The first stage in the new four-leg World Chess Championship cycle is now underway in the UAE, with 18 of the world’s top players competing in the FIDE World Chess Sharjah Grand Prix that will see two players going forward to the 2018 Candidates tournament; the event that will ultimately determine just who will be Magnus Carlsen’s next title-challenger.
The Grand Prix features a total of 24 players, each of whom will play in three of the four tournaments. The venues and dates for the remaining Grand Prix legs will be: Moscow, Russia: May 12-21; Geneva, Switzerland: July 6-15; andPalma De Mallorca, Spain: November 16-25. Each event will have a prize fund of €130,000 ($137,000).
After getting off to a flying start of 2/2, Maxime Vachier-Lagrave, of France, has been joined in the lead by Shak Mamedyarov, of Axerbaijan, who both lead the field undefeated on 3.5/5. But heading the chasing pack just a half point off the lead, there lurks the ever-dangerous Hikaru Nakamura - and the four-time US champion will be looking to once again qualify for the Candidates via the GP, as he did last time.
Nakamura is one of only four elite players who will take part in three Fide Grand Prix tournaments and the rivalling four Grand Chess Tour events through 2017; the other three being: Levon Aronian, Ian Nepomniachtchi and Vachier-Lagrave. These commitments, combined with the US Championship and, presumably, the FIDE World Team Championship (Khanty-Mansiysk, Russia, mid-to-late June), and the FIDE World Cup (in Tbilisi, Georgia, starting early September), a gruelling month-long knockout competition, could see Nakamura playing virtually non-stop throughout this year.
Round 5 standings:
1-2. Maxime Vachier-Lagrave (France), Shak Mamedyarov (Azerbaijan) 3.5/5; 3-6. Nikaru Nakamura (USA), Michael Adams (England), Alexander Grischuk (Russia), Dmitry Jakovenko (Russia) 3; 7-12. Levon Aronian (Armenia), Ding Liren (China), Ian Nepomniachtchi (Russia), Li Chao (China), Francisco Vallejo Pons (Spain), Hou Yifan (China) 2.5; 13-16. Pavel Eljanov (Ukraine), Richard Rapport (Hungary), Jon Ludvig Hammer (Norway) 2; 17-18. Evgeny Tomashevsky (Russia), Saleh Salem (UAE) 1.5.
GM Hikaru Nakamura - GM Richard Rapport
Sharjah FIDE Grand Prix, (3)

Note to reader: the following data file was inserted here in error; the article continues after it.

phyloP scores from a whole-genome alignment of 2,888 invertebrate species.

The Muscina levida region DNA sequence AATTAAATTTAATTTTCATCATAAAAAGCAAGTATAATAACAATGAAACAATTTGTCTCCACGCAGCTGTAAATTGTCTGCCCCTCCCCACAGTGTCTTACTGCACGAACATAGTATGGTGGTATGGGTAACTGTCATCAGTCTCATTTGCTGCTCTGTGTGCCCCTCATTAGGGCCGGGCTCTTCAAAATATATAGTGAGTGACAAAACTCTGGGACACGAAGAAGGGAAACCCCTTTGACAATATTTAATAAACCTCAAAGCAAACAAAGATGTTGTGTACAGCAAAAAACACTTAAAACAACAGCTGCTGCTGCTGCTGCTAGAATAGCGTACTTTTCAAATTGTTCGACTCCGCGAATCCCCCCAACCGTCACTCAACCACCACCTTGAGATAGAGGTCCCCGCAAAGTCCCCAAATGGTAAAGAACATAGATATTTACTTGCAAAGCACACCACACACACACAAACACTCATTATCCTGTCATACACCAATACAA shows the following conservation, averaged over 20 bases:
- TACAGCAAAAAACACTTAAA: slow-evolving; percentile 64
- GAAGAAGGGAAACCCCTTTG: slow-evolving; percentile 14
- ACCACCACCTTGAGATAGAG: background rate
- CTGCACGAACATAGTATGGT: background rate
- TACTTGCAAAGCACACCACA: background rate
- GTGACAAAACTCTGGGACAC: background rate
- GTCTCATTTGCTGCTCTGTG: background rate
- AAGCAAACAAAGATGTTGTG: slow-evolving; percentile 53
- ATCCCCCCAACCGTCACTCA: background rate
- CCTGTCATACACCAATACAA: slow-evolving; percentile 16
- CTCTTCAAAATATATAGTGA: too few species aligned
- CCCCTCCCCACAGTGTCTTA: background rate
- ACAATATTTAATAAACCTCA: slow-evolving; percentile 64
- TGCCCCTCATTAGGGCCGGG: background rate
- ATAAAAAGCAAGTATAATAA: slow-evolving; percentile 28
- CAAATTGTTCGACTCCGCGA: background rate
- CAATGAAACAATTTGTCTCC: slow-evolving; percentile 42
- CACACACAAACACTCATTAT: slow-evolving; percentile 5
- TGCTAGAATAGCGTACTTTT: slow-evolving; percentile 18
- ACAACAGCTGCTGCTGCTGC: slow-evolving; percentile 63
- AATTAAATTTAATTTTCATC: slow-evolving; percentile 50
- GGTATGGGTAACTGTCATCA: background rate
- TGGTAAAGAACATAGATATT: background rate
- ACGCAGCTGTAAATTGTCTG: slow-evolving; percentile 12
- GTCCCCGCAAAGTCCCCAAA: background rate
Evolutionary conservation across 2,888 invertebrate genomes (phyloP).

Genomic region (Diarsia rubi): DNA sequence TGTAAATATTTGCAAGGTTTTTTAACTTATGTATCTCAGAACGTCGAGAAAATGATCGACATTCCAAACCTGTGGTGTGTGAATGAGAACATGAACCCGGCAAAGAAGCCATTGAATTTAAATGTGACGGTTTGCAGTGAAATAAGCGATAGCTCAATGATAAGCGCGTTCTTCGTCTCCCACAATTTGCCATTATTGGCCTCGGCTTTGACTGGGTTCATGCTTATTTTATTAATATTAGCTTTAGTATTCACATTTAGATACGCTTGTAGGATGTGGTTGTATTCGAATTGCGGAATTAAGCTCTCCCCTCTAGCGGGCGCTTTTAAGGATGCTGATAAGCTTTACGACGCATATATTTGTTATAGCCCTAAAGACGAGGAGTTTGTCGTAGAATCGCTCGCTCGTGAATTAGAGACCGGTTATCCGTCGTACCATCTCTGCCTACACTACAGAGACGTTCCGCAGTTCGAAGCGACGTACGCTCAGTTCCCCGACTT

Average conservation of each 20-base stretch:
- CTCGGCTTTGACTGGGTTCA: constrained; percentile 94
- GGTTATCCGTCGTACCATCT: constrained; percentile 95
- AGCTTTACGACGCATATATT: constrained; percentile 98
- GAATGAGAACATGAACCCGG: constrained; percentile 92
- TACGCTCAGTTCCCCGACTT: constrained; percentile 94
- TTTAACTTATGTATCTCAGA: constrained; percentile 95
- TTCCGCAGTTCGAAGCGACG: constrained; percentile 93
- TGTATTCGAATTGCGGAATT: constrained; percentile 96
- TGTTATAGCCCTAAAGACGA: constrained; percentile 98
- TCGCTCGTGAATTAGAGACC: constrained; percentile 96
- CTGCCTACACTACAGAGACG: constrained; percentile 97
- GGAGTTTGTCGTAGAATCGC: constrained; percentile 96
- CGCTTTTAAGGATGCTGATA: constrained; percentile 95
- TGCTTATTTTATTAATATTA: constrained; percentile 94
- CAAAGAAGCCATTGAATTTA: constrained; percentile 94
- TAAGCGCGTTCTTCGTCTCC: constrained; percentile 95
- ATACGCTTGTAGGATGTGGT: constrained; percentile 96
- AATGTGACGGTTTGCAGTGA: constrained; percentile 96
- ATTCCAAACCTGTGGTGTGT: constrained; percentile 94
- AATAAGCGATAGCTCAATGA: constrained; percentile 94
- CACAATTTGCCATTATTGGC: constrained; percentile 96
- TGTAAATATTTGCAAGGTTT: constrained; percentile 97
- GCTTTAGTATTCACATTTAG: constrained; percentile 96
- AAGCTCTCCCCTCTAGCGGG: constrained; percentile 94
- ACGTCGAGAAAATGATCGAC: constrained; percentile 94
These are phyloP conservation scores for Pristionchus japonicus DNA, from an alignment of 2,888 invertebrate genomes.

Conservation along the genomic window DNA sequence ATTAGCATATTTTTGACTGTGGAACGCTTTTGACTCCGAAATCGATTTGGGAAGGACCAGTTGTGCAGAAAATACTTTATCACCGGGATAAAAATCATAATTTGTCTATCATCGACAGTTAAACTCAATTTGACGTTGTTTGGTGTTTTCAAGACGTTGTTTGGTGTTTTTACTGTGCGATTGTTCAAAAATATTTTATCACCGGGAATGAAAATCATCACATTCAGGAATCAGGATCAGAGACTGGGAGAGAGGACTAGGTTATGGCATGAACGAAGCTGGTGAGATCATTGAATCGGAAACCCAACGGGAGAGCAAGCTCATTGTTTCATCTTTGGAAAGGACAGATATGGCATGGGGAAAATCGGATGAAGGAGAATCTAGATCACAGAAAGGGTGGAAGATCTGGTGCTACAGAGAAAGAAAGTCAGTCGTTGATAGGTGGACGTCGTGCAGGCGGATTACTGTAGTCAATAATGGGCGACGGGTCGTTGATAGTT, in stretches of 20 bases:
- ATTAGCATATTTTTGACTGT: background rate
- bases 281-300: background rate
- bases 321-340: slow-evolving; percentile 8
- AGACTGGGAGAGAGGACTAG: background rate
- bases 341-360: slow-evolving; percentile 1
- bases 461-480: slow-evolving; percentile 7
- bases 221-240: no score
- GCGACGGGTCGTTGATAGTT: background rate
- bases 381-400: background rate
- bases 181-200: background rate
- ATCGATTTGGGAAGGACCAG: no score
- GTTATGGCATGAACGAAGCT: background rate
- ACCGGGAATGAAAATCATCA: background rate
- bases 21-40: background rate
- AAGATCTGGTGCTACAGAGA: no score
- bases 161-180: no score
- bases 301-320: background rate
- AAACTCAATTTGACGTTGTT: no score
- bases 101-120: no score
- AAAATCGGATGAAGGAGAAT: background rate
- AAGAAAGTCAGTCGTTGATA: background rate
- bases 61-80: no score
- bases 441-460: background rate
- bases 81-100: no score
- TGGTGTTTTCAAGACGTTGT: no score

1.d4 d5 2.c4 Nc6 The uncompromising Chigorin Defense is a big favourite of Rapport, and is named after Mikhail Chigorin (1850-1908), the first Russian to devote his life to chess, achieving almost iconic, Karl Marx-style status by being regarded as the founding father of Russian chess. The idea behind 2...Nc6 is that Black develops his pieces as fast as possible to generate active piece play. 3.Nf3 Bg4 4.cxd5 Bxf3 5.gxf3 Qxd5 6.e3 e5 7.Nc3 Bb4 8.Bd2 Bxc3 9.bxc3 This is what can be considered to be the mainline - White has the two bishops and the prospects of expanding in the center with his pawns; Black seeks to play around this with central control and attempts to exploit the pawn weakness. 9...Qd7 10.Rb1 0-0-0 11.Bg2 Nge7 12.Qb3 b6 13.Qxf7 It's a free pawn, but Nakamura has to be careful as Rapport will get lots of potential piece-play in return. 13...Rhf8 14.Qc4 Kb8 15.0-0 g5 16.Rb5! A timely rook lift from Nakamura, as it targets the Black pawns on e5 and g5 and also threatens a4-a5 and a direct assault on Rapport's king. 16...Rf6 17.e4 h6 18.dxe5 The consequences of playing 16...Rf6, as this now opens the game up for Nakamura's rooks and bishops. 18...Na5 19.Qe2 Rc6 20.Be3 Ng6 Rapport can't play 20...Rxc3, as there's a winning attack after 21.Rxa5! Rxe3 22.Qa6! and Black is quite lost here. 21.Rd5 With Nakamura taking control of the center, sadly, those Chigorin knights on the rim are beginning to look grim! 21...Qe7 22.Rfd1 Rf8 23.Qb5! When Nakamura dominates a position, he dominates it! 23...Qe6 Rapport still can't play 23...Rxc3 as it loses to 24.Bd2. 24.Rd8+ Rxd8 25.Rxd8+ Kb7 26.Qd5 Rapport is now just technically lost, as Nakamura's active pieces and extra pawns should see him clear to an easy win - but only if he can reach the time-control safely. 26...Nc4 27.Qxe6 Rxe6 28.Bh3! With the other bishop now coming into play, Nakamura should easily win this. 28...Rxe5 29.Bc8+ Kc6 30.Bd7+ Kb7 31.Bc8+ Kc6 32.Bd7+ Despite being in time-trouble, Nakamura isn't interested in a draw - he's just wasting a couple of moves to get himself nearer to the time-control at move 40. 32...Kb7 33.Bd4 Ra5 34.Bc8+ Kc6 35.Bd7+ Kb7 36.Bc8+ Again Nakamura repeats, and this means he really was in time-trouble and the trick trick to get closer to the time-control where he can think how he's going to win this. 36...Kc6 37.Be6 Kb5! Rapport gets a "!" for the timing of this move, as he gambles with it coming just before the time-control - and it does its job by confusing Nakamura with just a couple of moves till the time-control kick in. 38.Bd7+?! Perhaps Nakamura thought he was going to get a 'free pass' to the time-control at move 40 with another repeat of the position? If so, it was a wrong assumption that throws the game up in the air again, as he'd missed the winning 38.a4+! Rxa4 39.Rd5+ c5 (39...Ka6?? 40.Bc8#) 40.Bd7+ Ka5 41.Bxa4 Kxa4 42.Bg7 And Black could resign here with a clear conscience. 38...c6 Now, unbelievably, Nakamura has to go about trying to win this again, as suddenly his pawns are under attack and those pesky Chigorin knights come back into the game. 39.Be8 Nf4 40.h4 Nd2 41.Kh2 gxh4? There's more than a kernal of truth in that most mistakes in chess come just after the time-control than at any other stage of the game. And here, Rapport misses his chance to salvage a draw with 41...Nf1+! 42.Kg1 Nd2 and White is back to square one where he can't allow Black to play ...Nxf3+ whilst the king is on the back-rank, as the follow up will be with ...Rxa2 and mating threats as those pesky Chigorin knights have collaborated to cut off all the escape squares. Perhaps Rapport didn't realise that his ...Nf1+ also stopped the White king escaping via g3?. 42.Be3 The difference now is that the bishop attacks both knights, so now Rapport can't play ...Rxa2 anymore. 42...Nxf3+ 43.Kh1 Nh3 44.Bh5 Nxf2+?! Rapport has now well and truly lost the thread of the game. His only (slim) hope was for 44...Nhg5 45.Kg2 h3+ 46.Kg3 Ne5 47.Be2+! Critical, as it cuts the rook off from getting into the game from a2. 47...Ka4 48.Kh2! Ngf3+ 49.Bxf3 Nxf3+ 50.Kxh3 and the passed e- and f-pawns running quickly up the board will win for White. 45.Bxf2 Rxa2 46.Bxf3 Rxf2 47.Rd3 This simplifies everything, as the Black king gets cut off from the e-pawn, and now the simple winning plan is to put the rook behind the e-pawn and push it up the board. 47...Kc4 48.Re3 Rd2 49.e5 Rd7 50.e6 Re7 51.Bxc6 a5 52.Re4+ Kxc3 53.Bb5 a4 54.Bxa4 Kd3 55.Re1 1-0